Scintillating Live 1978-2016 Live Performances From John McLaughlin Represented in ‘John McLaughlin: The Montreux Years’ (ALBUM REVIEW)

Unlike some of the Montreux Years series, of which this is the fifth installment, John McLaughlin: The Montreux Years presents six different bands and/or configurations as opposed to one continuous concert, as it marks the iconic guitarist’s performances from 1978 through 2016.  Fans will immediately recognize that these are all date later than the early days of the fusion pioneering Mahavishnu Orchestra although another incarnation of that group does appear in his 1984 performance. Rest assured that there is plenty of jazz fusion and electronic pyrotechnics in this 2-LP/single CD collection but the primary draw for this writer, and likely many, are his two scintillating duet performances with the late flamenco guitarist Paco de Lucia. Unfortunately, his band Shakti and his collaboration with Carlos Santana are not here, however. Nonetheless, there’s plenty of stimulating music from his One Truth Band, The Free Spirits, The Heart of Things, and the 4th Dimension in addition to the ‘80s era incarnation of The Mahavishnu Orchestra.

The album unfolds almost chronologically except that The Mavahishnu Orchestra begins followed by 1978’s One Truth Band. The first track, “Radio Activity”, has saxophonist Bill Evans, keyboardist Mitchel Forman, bassist Jonas Hellborg, and drummer Danny Gottlieb, all going at full throttle behind Gottlieb’s thunderous beats to create glorious jazz fusion that hearkens back to the band’s original ‘70s sound with Evans and Forman filling the original spots occupied by violinist Jerry Goodman and keyboardist Jan Hammer.  The One Truth Band features L. Shankar (violin), Stu Goldberg (keyboards), T.M. Stevens (bass) and Woody “Sonship” Thomas (drums) in a more improvised piece that combines fusion, funk, and traditional jazz forms in “Friendship,” complete with pulsating basslines, more frenetic drumming and exhilarating solos from McLaughlin, Shankar and Goldberg.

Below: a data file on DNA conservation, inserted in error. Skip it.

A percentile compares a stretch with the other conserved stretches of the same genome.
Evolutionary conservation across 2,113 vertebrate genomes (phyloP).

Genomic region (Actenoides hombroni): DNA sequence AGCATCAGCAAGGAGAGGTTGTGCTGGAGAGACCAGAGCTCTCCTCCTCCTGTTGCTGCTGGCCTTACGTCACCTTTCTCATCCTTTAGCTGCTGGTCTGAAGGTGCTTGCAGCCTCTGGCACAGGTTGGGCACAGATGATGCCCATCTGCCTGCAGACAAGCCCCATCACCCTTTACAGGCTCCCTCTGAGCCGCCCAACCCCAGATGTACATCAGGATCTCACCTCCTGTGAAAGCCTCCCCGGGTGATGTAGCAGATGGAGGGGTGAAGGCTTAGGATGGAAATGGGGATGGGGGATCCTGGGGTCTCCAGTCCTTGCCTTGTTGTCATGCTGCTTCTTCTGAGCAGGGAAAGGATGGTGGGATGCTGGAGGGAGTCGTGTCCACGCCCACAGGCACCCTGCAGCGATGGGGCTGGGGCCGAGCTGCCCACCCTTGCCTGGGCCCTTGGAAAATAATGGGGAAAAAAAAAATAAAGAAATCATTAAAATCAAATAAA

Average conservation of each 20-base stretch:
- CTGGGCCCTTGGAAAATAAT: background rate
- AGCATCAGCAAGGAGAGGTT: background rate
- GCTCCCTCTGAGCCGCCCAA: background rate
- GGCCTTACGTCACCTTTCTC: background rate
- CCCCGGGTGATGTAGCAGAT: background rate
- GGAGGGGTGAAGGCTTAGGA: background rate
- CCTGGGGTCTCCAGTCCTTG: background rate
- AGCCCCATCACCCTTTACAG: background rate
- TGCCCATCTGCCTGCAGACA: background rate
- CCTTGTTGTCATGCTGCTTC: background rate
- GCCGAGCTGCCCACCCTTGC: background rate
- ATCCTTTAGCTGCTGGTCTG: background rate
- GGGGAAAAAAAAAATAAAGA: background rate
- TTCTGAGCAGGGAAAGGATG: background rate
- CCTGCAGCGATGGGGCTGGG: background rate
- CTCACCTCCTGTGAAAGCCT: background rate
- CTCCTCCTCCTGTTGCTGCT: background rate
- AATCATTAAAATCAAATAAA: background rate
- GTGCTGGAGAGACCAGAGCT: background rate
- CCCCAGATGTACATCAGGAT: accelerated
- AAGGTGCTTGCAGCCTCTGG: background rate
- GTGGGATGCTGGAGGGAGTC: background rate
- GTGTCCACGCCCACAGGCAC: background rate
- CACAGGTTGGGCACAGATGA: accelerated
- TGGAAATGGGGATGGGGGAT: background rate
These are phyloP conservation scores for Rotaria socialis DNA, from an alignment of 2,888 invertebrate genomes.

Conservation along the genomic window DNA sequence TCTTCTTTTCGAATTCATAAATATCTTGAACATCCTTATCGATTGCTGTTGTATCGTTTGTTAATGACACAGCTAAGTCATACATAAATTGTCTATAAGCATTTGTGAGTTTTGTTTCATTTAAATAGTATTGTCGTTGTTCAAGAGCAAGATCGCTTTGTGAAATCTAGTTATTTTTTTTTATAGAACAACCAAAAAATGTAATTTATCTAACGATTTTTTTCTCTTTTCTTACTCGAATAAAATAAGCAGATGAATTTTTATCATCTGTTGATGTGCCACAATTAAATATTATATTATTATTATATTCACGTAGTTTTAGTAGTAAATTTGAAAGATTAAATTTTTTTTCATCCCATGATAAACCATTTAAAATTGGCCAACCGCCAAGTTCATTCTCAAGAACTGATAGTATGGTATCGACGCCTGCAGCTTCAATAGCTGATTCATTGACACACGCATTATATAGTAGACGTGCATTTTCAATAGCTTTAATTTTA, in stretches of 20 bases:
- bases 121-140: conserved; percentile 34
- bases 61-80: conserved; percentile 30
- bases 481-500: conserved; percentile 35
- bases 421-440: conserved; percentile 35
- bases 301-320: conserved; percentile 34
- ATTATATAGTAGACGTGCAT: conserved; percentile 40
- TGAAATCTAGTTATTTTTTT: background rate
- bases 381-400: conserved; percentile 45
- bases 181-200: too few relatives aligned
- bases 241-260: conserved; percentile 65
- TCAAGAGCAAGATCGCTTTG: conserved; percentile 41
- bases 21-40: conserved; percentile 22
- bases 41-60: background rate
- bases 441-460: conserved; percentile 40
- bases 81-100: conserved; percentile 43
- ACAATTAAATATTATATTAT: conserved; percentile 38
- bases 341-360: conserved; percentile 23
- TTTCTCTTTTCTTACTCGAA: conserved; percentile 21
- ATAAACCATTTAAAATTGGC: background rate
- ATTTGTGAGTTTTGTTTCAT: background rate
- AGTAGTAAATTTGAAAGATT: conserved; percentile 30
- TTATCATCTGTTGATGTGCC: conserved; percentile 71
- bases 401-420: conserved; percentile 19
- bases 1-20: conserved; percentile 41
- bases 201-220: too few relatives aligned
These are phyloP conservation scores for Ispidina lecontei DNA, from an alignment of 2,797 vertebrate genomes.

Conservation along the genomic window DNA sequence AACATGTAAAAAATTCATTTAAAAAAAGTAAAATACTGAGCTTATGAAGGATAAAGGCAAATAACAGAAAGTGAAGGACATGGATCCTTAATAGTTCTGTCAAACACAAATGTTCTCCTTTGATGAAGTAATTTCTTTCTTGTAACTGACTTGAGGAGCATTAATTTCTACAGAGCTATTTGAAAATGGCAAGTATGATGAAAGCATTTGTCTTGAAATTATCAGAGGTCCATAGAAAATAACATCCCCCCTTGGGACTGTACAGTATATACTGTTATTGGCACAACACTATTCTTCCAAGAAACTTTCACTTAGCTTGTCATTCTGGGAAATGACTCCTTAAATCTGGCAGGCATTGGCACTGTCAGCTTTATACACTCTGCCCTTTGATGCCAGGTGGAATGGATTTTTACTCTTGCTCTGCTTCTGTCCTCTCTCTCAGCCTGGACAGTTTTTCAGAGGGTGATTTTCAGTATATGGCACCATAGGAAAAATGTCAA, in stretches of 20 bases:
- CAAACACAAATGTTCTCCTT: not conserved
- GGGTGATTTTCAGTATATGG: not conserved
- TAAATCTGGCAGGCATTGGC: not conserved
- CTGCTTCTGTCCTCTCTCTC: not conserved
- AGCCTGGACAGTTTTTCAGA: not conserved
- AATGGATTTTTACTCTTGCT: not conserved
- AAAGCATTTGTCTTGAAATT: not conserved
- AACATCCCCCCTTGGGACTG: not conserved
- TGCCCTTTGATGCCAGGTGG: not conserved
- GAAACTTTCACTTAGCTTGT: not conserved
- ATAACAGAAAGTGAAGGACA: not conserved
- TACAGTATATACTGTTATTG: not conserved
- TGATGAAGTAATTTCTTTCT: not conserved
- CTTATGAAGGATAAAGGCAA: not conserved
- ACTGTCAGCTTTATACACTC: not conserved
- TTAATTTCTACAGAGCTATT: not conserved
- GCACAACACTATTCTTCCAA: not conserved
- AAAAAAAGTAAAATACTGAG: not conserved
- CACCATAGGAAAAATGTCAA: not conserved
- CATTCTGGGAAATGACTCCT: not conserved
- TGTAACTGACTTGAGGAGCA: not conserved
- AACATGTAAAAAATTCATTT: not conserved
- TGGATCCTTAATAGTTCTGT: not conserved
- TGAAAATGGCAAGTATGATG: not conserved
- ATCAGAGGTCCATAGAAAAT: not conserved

The Mahavishnu Orchestra returns for the more contemplative, ethereal “Nostalgia,” which begins with Forman’s keyboard intro, making way for Evans on soprano before engaging in a call-and-response dialogue with the keyboardist. McLaughlin eventually enters, carrying the melody while Evans and Forman, now on Rhodes, comps.  The sound that each draws from his respective instrument is uncanny, with the synth, soprano, and guitar tones almost interchangeable. The piece builds in intensity before receding again into spacey tones – in all, a gorgeous piece. The Heart of Things band from 1998 bring the ebbing, flowing, and at times warped fusion workout, in 13 electrified minutes of “Acid Jazz.” Sections of the piece create rather intriguing soundscapes but around the nine-minute mark, McLaughlin delivers a blurring series of notes, echoed by the other players who are keyboardist Omaro Ruiz, drummer Dennis Chambers, percussionist Victor Williams, saxophonist/flutist Gary Thomas, and bassist Matthew Garrison. So, these first four pieces essentially present the now legendary fusion side of McLaughlin’s artistry. 

“David” is the first duet between McLaughlin and Paco de Lucia who takes the primary lead role to McLaughlin’s acoustic strums and fills, before making his own glowing statement in the latter half – a fascinating display of guitar mastery that becomes even more riveting in the second piece, “Florianapolis,” which goes through several tempo changes, some at mind-numbing speed. These are 23 to-die-for minutes.

Another nice surprise awaits (we are taking you through the LP order while the CD order is slightly different) with The Free Spirits (a trio with Joey DeFrancesco on organ and trumpet, and Dennis Chambers on drums) from 1995 in “Sing Me Softly of the Blues.” It begins with McLaughlin’s intro and some soft organ accompaniment, both of which reach the boiling intensity (despite the title) pushed by Chamber’s thundering drumming and crashing cymbals. DeFrancesco also begins his solo slowly before building to the combustion point.

McLaughlin ends by playing a piece written by Paco de Lucia but never recorded – “El Hombre Que Sabia.”  This is the most recent of the selections, tracing to 2016 with The 4th Dimension (keyboardist Gary Husband, bassist Etienne M-Bappe, and drummer Ranjii Berot. You’ll hear Mclaughlin make lightning runs of his electric akin to de Lucia’s acoustic lines with Husband switching back and forth from synths to acoustic piano reflecting the guitarist’s runs. The sustained note at the end is the perfect close to these wonderful selections from McLaughlin. As with all the Montreux series albums, the sound is immaculate – true ear candy in every respect. 

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